Another quirky design element: the fingerprint sensor is on the right hand edge of the phone, midway between the power and camera button. It takes some getting used to, but it feels a lot more natural than putting it on the back of the phone.
My only minor gripe with the overall design is that the volume buttons aren’t as tight as they could be, and rattle ever so slightly.
Blackview BV8000 Pro Specifications
- 5″ Full HD screen, Gorilla glass 3
- MTK6757 Octacore CPU
- 6 GB RAM
- 64 GB storage, expandable via micro-SD
- 16 MP rear camera, 8MP front camera
- 4180 mAh battery
- USB-C fast charging
- Android 7.0, custom skin
- Dual nano-SIM slots
- Dimensions: 15.3 x 8 x 1.26 cm
- Weight: 239 g
- NFC, Bluetooth 4.0, Wireless up to AC, 4G LTE (U.S. readers should check your network frequencies)
As well as the standard charger with USB-C cable, you’ll find an OTG cable adaptor, a USB-C to micro-USB adaptor, and a spare screen protector (it comes with one already installed, though ours had a small air bubble in the top right).
One notable omission is the lack of wireless charging. Given the number of other features which feel a bit like you’ve got the entire kitchen sink here, I can only assume there’s a durability reason why wireless charging wasn’t included too.
Performance Testing and Field Use
Unlike the Blackview A9 Pro I tested out last month, the BV8000 Pro always felt snappy, even using the default skin. Text entry was sharp, and apps loaded and responded well. Antutu scored the device at around 65000, while Geekbench weighed in at 800 single core CPU, 3850 multicore, and 2800 GPU compute. These are all good numbers, but not quite as good as the Doogee Mix (which was $50 cheaper) – on paper at least. Anecdotally, the interface on the Doogee Mix felt a lot slower than this.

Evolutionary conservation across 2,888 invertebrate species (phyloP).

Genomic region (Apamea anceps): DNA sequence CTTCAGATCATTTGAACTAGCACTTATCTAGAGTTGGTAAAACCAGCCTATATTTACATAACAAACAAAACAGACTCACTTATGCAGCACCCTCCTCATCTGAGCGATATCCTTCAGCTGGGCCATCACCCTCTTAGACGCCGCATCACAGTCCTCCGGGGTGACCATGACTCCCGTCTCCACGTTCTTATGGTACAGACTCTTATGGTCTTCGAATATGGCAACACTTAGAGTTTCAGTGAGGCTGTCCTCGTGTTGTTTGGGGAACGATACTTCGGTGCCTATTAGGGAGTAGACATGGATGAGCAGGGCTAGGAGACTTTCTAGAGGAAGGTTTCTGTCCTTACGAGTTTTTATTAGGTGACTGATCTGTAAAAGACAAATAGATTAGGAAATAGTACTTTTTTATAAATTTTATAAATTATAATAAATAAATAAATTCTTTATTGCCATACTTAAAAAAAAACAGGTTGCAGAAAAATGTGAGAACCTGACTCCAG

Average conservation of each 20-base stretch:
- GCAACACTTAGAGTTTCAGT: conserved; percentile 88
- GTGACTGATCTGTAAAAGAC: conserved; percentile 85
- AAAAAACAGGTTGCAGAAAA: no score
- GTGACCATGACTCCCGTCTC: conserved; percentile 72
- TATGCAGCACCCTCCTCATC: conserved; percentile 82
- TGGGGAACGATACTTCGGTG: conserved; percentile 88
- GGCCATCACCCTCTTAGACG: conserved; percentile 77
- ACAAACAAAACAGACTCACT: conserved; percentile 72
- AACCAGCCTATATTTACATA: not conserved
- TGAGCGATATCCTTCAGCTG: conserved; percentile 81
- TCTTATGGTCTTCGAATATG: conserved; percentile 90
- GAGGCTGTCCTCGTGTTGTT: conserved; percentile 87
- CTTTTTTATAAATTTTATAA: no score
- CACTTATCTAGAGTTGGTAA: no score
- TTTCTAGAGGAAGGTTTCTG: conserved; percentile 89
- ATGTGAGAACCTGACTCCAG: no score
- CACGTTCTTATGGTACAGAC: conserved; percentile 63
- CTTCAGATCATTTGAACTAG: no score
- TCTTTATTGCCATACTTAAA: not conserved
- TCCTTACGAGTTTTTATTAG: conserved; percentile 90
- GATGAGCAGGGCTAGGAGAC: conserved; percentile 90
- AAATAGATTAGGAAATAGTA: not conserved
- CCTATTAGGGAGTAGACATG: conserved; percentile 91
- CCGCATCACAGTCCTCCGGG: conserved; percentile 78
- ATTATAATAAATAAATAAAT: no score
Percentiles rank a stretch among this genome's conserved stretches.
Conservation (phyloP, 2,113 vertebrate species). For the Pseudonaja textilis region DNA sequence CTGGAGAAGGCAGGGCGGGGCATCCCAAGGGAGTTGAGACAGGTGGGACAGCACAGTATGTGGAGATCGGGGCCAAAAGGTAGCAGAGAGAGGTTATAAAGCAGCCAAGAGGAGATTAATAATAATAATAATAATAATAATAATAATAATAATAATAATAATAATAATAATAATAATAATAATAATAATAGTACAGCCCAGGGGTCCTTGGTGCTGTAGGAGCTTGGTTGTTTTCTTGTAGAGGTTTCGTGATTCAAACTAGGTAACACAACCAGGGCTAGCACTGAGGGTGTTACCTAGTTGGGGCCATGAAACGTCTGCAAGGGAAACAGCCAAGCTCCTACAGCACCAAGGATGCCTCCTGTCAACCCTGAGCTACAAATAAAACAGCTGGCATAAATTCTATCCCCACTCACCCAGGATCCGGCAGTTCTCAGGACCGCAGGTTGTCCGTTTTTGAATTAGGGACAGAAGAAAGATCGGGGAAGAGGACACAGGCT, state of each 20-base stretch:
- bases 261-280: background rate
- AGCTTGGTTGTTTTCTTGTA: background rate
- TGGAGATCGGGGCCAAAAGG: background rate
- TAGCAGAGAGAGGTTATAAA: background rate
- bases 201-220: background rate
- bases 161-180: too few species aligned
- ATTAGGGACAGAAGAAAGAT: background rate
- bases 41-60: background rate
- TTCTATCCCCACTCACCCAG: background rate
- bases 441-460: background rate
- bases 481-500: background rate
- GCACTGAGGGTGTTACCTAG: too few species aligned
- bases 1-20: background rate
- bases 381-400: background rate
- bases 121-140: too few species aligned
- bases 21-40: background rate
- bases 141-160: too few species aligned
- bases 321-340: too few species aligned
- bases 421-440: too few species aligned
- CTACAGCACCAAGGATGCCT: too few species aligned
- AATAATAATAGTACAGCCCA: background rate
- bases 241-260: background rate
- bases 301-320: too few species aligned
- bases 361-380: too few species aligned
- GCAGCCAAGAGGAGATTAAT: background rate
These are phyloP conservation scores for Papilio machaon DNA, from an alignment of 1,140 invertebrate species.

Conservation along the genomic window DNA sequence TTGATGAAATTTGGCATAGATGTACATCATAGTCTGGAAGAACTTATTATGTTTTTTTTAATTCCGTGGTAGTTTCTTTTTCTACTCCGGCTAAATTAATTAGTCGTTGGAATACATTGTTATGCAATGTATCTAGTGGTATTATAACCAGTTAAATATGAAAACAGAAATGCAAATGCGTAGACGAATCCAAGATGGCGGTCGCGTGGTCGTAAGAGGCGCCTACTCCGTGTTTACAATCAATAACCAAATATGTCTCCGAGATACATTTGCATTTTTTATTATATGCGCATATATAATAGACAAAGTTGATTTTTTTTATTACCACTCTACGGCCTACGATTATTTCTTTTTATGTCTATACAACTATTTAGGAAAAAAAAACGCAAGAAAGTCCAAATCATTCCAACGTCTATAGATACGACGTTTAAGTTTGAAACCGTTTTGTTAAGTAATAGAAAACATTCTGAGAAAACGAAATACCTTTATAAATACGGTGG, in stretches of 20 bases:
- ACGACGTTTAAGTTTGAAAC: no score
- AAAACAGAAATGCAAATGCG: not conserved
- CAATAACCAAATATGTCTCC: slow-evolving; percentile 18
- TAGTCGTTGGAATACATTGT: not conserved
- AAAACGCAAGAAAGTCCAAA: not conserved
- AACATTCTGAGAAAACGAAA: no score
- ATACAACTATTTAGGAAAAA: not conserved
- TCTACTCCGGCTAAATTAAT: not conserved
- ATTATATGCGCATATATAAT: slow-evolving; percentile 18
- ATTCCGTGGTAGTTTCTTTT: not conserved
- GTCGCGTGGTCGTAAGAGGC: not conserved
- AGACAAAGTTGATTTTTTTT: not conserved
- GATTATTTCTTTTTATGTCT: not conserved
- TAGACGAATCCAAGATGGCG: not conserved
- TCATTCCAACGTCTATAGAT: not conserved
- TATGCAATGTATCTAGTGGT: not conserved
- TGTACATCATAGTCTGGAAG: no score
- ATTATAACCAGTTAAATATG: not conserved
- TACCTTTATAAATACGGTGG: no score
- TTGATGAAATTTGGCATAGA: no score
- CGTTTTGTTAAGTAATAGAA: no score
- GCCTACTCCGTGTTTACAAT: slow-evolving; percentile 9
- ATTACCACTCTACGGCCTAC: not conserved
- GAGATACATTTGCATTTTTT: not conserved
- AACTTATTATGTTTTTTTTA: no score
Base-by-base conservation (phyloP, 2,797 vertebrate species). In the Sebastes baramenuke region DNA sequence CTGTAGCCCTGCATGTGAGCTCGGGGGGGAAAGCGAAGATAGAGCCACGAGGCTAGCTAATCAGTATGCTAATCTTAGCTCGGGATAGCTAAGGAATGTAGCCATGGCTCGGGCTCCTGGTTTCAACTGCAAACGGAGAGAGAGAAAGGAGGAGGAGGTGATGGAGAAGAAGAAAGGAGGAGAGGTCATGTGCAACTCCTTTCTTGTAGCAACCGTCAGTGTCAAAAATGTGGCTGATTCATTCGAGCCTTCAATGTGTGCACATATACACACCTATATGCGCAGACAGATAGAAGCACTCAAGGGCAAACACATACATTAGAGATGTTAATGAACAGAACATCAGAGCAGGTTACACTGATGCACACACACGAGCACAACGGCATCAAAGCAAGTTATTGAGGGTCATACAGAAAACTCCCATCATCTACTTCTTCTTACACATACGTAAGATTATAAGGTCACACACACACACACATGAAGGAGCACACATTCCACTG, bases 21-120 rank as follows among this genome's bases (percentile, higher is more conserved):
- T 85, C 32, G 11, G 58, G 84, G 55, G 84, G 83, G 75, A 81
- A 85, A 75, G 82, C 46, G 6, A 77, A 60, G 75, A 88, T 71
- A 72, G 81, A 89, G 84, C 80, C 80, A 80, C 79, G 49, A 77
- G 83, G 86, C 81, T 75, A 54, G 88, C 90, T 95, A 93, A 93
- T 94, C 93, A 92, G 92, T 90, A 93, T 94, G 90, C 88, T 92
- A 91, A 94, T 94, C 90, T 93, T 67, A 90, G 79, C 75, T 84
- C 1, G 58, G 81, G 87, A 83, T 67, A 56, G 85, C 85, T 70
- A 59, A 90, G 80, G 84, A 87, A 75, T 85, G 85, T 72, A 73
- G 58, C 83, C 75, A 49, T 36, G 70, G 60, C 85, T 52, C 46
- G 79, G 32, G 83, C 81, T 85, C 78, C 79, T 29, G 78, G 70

It’s clear there’s been few compromises made on overall performance in order to justify the ruggedisation.
The side-mounted fingerprint sensor also felt responsive, with a very low rate of recognition failure.
Curiously, a single press on the Push-To-Talk (PTT) button attempts to launch an app that isn’t included out of the box. Apparently compatible with a range of PTT apps, the official video guides to previous models refer to an app called Zello. It’s a shame we can’t configure it to something more common, like WeChat or Discord, but I suppose as long as you all agree to use Zello, it might work for you. A single button to send a voice message to a favorite contact would be cool. As it is, it’s not really walkie-talkie feature given its reliance on mobile data. You’re still going to want a pair of actual walkie talkies if you’re out in woods and can’t get a cell signal.
There’s some other semi-useful apps that come pre-installed, like an outdoor toolkit that uses various sensors, an earthquake warning system, and an SOS alarm that’s activated by holding down the dedicated PTT button. Despite the number of pre-installed apps, it doesn’t feel bloated.